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How important is family to you

(24 Posts)
zoomzoomzoomhey Sun 17-Jan-21 07:02:20

I come from a family who always emphasised how much of a chore it was to go and see family members. I recall actually going to see them about once a year (if that), and most of them lived within a 5 mile radius. We were also told the family members were a nuisance if they wanted to come over and visit, and they would tell me and my brother to go upstairs while they came over etc. I can count on 2 hands the amount of times we actually had family to visit.

I then met my partners family who are the exact opposite of that. They keep in touch daily, they see each other as often as possible, they phone each other, they video call, his Mum would turn up daily if we allowed. They are a huge family and they use the phrase that their family is everything to them. They would literally die for one another.

I find it soooo incredibly difficult to get used to now being part of a really close family. I find it really suffocating at times and find it hard everyone knowing my business and as if everyone can have an opinion on everything in your life because they are so close.

I know my family are weird the way they brought us up, and the way they think about family. But what are other people's experiences? Are you all incredibly close, not close at all, or some sort of happy medium?

OP’s posts: |
GoLightlyontheEarth Sun 17-Jan-21 07:08:45

Unfortunately not at all close. My parents were very antisocial. We didn’t have extended family living nearby and my father didn’t get on with his family. My mother’s family lived abroad and we didn’t know them. My siblings and I hardly ever see each other and are not close. I have a very poor relationship with my mother who I also see very rarely. It makes me very sad. I would be really glad your partners family are so close. Try to see the positives and get involved. The alternative is far worse.

housemdwaswrong Sun 17-Jan-21 07:19:00

We're middle ground. Chat a few times a week, always meet for occasions, see my sister maybe once a fortnight, my brother pops in when he's passing for work so maybe once a week, less if busy. One sister I don't talk to.

My brother's partner though sounds like your dp. Meet every Saturday for coffee no matter what, phone daily, visit loads. That sounds a bit much for me. She's also commented that she doesn't get it when we argue/ disagree because they never do. I think that's very odd and most adults with different lives and experiences will disagree at some point, so they must just agree blindly with family without ever thinking. We don't argue loads at all, but certainly voice different opinions.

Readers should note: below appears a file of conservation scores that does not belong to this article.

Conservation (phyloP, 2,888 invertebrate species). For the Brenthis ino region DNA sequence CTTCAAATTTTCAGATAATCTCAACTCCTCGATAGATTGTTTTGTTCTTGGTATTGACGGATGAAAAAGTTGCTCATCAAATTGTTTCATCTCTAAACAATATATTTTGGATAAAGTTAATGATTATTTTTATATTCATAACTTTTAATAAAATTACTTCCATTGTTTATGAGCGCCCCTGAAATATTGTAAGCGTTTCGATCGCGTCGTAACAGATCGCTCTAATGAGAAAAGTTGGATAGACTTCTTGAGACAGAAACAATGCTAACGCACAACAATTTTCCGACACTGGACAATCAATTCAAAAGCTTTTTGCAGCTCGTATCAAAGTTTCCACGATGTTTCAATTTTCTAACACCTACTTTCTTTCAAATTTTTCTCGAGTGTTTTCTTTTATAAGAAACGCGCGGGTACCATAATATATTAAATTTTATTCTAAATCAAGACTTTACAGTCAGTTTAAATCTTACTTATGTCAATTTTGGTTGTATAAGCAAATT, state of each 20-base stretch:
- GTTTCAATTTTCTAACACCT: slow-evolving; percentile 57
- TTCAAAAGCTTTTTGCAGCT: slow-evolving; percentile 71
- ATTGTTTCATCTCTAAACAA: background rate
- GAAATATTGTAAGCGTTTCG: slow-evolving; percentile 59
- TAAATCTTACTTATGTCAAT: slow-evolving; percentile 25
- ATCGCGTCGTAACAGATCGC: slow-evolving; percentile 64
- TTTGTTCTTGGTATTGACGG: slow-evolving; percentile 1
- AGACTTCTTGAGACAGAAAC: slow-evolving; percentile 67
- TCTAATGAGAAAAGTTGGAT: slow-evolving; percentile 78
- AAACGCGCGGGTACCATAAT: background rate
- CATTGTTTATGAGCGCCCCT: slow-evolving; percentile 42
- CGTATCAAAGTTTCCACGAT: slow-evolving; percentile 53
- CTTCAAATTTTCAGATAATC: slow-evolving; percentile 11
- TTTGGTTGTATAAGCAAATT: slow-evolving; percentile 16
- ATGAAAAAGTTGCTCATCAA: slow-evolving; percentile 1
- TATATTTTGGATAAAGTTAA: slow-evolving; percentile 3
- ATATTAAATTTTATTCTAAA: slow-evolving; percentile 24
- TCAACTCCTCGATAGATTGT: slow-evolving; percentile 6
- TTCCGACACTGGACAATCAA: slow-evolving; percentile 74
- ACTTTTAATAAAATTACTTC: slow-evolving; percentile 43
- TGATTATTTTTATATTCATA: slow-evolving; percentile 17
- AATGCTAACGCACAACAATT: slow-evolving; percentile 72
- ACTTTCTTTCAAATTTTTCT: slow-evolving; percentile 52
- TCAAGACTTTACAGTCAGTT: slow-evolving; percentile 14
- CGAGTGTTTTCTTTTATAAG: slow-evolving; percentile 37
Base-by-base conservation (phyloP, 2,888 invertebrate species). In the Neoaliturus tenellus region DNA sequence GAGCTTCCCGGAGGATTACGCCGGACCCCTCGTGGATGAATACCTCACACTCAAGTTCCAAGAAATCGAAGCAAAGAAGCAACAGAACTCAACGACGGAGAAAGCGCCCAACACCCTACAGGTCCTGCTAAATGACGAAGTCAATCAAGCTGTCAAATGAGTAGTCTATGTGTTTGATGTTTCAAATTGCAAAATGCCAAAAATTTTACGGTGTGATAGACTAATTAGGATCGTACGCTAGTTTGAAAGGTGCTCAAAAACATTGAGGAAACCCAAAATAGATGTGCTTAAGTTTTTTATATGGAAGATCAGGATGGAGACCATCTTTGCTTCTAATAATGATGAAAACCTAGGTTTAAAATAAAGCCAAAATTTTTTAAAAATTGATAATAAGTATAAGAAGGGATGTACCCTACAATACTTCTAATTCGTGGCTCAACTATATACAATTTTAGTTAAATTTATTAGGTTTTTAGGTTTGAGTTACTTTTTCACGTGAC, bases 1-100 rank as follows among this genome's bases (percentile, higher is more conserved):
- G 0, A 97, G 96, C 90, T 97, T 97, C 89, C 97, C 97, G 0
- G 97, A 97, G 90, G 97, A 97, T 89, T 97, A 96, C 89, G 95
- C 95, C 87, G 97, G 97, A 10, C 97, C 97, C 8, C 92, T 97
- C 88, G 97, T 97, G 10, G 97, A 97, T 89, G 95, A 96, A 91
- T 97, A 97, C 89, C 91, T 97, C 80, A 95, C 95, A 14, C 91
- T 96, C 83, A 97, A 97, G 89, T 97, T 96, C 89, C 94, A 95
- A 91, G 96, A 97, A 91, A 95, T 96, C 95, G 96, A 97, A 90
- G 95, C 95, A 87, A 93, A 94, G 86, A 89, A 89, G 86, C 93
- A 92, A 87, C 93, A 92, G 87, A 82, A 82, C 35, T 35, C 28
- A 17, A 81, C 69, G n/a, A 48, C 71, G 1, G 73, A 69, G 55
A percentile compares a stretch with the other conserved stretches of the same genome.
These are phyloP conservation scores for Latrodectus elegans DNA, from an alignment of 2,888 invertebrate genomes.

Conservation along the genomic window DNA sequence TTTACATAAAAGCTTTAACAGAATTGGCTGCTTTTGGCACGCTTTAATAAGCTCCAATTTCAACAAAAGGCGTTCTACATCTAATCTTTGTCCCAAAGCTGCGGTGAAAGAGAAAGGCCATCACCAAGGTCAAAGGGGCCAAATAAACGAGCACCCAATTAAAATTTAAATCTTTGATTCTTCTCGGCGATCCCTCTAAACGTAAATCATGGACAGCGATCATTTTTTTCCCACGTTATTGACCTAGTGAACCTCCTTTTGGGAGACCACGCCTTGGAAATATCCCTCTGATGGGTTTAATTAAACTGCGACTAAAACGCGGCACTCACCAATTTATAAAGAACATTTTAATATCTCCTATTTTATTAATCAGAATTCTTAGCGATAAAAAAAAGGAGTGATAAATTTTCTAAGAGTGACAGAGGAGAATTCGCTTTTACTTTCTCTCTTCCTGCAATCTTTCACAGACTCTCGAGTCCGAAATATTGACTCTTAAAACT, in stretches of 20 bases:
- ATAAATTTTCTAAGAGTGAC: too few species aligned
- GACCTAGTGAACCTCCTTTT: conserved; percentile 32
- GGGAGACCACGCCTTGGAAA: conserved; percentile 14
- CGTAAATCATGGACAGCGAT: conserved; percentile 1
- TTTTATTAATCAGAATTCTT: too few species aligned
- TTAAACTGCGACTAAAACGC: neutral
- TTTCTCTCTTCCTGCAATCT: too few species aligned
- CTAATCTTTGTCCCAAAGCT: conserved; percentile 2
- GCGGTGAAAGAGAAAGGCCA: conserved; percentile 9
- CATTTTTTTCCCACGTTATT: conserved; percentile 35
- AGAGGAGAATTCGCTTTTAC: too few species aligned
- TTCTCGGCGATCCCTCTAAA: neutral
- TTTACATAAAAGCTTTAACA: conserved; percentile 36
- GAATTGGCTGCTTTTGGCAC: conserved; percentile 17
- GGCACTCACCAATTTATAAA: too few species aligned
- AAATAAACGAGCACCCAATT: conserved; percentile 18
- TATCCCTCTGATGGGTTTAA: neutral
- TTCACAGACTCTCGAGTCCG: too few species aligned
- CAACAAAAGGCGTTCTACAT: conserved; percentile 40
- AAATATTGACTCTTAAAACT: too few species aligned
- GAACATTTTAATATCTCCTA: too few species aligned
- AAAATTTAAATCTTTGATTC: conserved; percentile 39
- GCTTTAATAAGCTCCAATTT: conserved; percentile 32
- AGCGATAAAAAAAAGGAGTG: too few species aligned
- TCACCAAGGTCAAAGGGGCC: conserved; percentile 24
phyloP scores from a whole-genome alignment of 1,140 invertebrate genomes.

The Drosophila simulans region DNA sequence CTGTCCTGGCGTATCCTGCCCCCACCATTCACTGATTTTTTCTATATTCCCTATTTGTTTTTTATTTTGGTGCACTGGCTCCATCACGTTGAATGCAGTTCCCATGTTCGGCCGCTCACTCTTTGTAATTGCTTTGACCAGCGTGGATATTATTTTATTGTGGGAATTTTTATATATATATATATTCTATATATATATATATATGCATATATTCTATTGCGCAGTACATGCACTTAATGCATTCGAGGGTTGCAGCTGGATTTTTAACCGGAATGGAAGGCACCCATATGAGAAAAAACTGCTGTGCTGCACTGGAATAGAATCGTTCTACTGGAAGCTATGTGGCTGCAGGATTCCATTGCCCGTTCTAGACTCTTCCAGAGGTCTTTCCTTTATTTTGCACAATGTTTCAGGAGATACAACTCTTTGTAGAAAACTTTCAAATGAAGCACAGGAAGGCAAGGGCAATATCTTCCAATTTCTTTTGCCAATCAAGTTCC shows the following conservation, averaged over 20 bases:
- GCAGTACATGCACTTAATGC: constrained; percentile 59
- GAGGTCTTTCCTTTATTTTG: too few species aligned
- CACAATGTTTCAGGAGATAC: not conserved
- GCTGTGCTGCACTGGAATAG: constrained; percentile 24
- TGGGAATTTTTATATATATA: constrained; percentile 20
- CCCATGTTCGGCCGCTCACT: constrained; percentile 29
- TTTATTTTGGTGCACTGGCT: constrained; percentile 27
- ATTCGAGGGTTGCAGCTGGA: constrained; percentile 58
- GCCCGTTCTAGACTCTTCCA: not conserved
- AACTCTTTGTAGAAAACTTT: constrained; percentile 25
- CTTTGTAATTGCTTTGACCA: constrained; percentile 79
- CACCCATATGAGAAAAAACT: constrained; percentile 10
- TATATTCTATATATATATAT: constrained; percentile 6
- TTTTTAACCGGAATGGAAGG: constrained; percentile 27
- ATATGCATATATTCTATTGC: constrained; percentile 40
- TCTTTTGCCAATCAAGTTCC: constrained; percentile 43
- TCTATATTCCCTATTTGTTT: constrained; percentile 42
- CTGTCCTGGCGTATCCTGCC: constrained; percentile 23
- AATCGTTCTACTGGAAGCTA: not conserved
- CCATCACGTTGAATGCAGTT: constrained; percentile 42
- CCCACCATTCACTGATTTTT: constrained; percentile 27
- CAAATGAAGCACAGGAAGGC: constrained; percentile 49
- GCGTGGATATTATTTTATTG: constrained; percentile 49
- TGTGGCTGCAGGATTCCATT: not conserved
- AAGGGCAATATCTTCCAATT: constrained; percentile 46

BaggoMcoys Sun 17-Jan-21 07:19:15

As a child I rarely saw extended family because we didn't live near any of them. As an adult, I am not in contact with my dad out of choice, and have very little contact with one sibling, also by choice. I see my mum regularly, and my other sibling - a brother - fairly often, as does my dd who is 6.

Her father/my ex has a bigger family. He has more siblings, both parents, and they have cousins and aunts and uncles who are geographically closer than any of mine were. I think the other members of his family are more in touch with the cousins etc than my ex is. He speaks to his parents and most of his siblings every week on the phone, and visits approx every few months. They rarely return the visits. Our dd visits with him so she gets to see her cousins.

There are no cousins from my side of the family yet, but if any do come in future I imagine she will be close to them if they're my brothers. I am not sure what will happen if my other sibling has children, I don't want dd around the sibling but I would want to see my niece/nephew and I'd want her to have a relationship with them if possible. (Though I think it's in the world's best interests if my sibling remains childless blush).

Although I am close to my mum and brother, it's a very different atmosphere with them compared to ex and his family. Partly because of there are so much more of his, but they're also a lot louder and gossipy (and fairly racist and very sexist) and I did find them quite suffocating to be around. Even when I was still in the relationship, I tried to avoid visiting them when I could - and as I said, they rarely visit him/visited us.

SnuggyBuggy Sun 17-Jan-21 07:26:06

I think most people's ideal is a healthy medium. My parents were also very antisocial though made an exception for extended family when we were younger. We never lived near family and growing up I never expected to live near family as an adult.

I'm not sure how well I'd cope in a relationship with someone with a big, involved and local family. It would be a huge adjustment at best and possibly a deal breaker for some.

Aria2015 Sun 17-Jan-21 07:29:33

I think I'm quite lucky. I'm emotionally close to my family and know I could rely on them for support day or night, but we're not in each other's pockets. I can go weeks or even months between seeing / speaking to my siblings but we're still close. I speak to my mother the most - currently most days, but but out of lockdown / when I'm not in maternity leave, it's probably more like a couple of times a week.